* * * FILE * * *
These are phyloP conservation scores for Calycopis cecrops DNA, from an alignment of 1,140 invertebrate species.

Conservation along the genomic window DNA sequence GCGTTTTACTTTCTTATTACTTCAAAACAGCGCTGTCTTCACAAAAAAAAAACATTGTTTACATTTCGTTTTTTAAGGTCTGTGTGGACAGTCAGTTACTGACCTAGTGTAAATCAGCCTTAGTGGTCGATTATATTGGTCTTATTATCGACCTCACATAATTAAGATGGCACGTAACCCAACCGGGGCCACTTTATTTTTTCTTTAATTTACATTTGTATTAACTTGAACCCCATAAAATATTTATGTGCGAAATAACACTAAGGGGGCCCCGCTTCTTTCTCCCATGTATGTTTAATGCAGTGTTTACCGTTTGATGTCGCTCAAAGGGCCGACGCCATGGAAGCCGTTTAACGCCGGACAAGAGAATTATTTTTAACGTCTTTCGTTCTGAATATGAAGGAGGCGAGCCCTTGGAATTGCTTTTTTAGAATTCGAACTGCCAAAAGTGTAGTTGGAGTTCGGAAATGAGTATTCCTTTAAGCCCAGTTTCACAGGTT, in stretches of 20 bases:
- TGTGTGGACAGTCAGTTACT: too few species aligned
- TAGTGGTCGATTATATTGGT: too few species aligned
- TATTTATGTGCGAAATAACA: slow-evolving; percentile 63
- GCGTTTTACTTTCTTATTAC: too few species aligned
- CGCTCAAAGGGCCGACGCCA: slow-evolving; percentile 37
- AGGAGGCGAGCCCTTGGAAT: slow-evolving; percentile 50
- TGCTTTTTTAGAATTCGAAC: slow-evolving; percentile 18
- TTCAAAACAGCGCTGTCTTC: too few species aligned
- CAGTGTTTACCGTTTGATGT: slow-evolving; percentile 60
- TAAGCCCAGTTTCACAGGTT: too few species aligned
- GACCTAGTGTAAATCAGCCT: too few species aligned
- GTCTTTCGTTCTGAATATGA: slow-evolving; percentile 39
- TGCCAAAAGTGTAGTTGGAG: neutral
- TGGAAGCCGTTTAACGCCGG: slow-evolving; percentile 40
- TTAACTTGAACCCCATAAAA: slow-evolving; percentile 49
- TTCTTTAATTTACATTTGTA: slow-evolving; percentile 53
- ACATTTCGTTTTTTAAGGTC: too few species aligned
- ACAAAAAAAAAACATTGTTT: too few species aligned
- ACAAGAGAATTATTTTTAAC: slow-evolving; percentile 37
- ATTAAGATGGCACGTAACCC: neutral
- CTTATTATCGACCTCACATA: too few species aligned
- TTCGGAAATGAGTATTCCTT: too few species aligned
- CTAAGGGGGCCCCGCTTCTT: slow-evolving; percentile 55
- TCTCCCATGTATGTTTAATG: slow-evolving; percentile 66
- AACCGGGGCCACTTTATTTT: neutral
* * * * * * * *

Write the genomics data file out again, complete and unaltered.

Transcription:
These are phyloP conservation scores for Calycopis cecrops DNA, from an alignment of 1,140 invertebrate species.

Conservation along the genomic window DNA sequence GCGTTTTACTTTCTTATTACTTCAAAACAGCGCTGTCTTCACAAAAAAAAAACATTGTTTACATTTCGTTTTTTAAGGTCTGTGTGGACAGTCAGTTACTGACCTAGTGTAAATCAGCCTTAGTGGTCGATTATATTGGTCTTATTATCGACCTCACATAATTAAGATGGCACGTAACCCAACCGGGGCCACTTTATTTTTTCTTTAATTTACATTTGTATTAACTTGAACCCCATAAAATATTTATGTGCGAAATAACACTAAGGGGGCCCCGCTTCTTTCTCCCATGTATGTTTAATGCAGTGTTTACCGTTTGATGTCGCTCAAAGGGCCGACGCCATGGAAGCCGTTTAACGCCGGACAAGAGAATTATTTTTAACGTCTTTCGTTCTGAATATGAAGGAGGCGAGCCCTTGGAATTGCTTTTTTAGAATTCGAACTGCCAAAAGTGTAGTTGGAGTTCGGAAATGAGTATTCCTTTAAGCCCAGTTTCACAGGTT, in stretches of 20 bases:
- TGTGTGGACAGTCAGTTACT: too few species aligned
- TAGTGGTCGATTATATTGGT: too few species aligned
- TATTTATGTGCGAAATAACA: slow-evolving; percentile 63
- GCGTTTTACTTTCTTATTAC: too few species aligned
- CGCTCAAAGGGCCGACGCCA: slow-evolving; percentile 37
- AGGAGGCGAGCCCTTGGAAT: slow-evolving; percentile 50
- TGCTTTTTTAGAATTCGAAC: slow-evolving; percentile 18
- TTCAAAACAGCGCTGTCTTC: too few species aligned
- CAGTGTTTACCGTTTGATGT: slow-evolving; percentile 60
- TAAGCCCAGTTTCACAGGTT: too few species aligned
- GACCTAGTGTAAATCAGCCT: too few species aligned
- GTCTTTCGTTCTGAATATGA: slow-evolving; percentile 39
- TGCCAAAAGTGTAGTTGGAG: neutral
- TGGAAGCCGTTTAACGCCGG: slow-evolving; percentile 40
- TTAACTTGAACCCCATAAAA: slow-evolving; percentile 49
- TTCTTTAATTTACATTTGTA: slow-evolving; percentile 53
- ACATTTCGTTTTTTAAGGTC: too few species aligned
- ACAAAAAAAAAACATTGTTT: too few species aligned
- ACAAGAGAATTATTTTTAAC: slow-evolving; percentile 37
- ATTAAGATGGCACGTAACCC: neutral
- CTTATTATCGACCTCACATA: too few species aligned
- TTCGGAAATGAGTATTCCTT: too few species aligned
- CTAAGGGGGCCCCGCTTCTT: slow-evolving; percentile 55
- TCTCCCATGTATGTTTAATG: slow-evolving; percentile 66
- AACCGGGGCCACTTTATTTT: neutral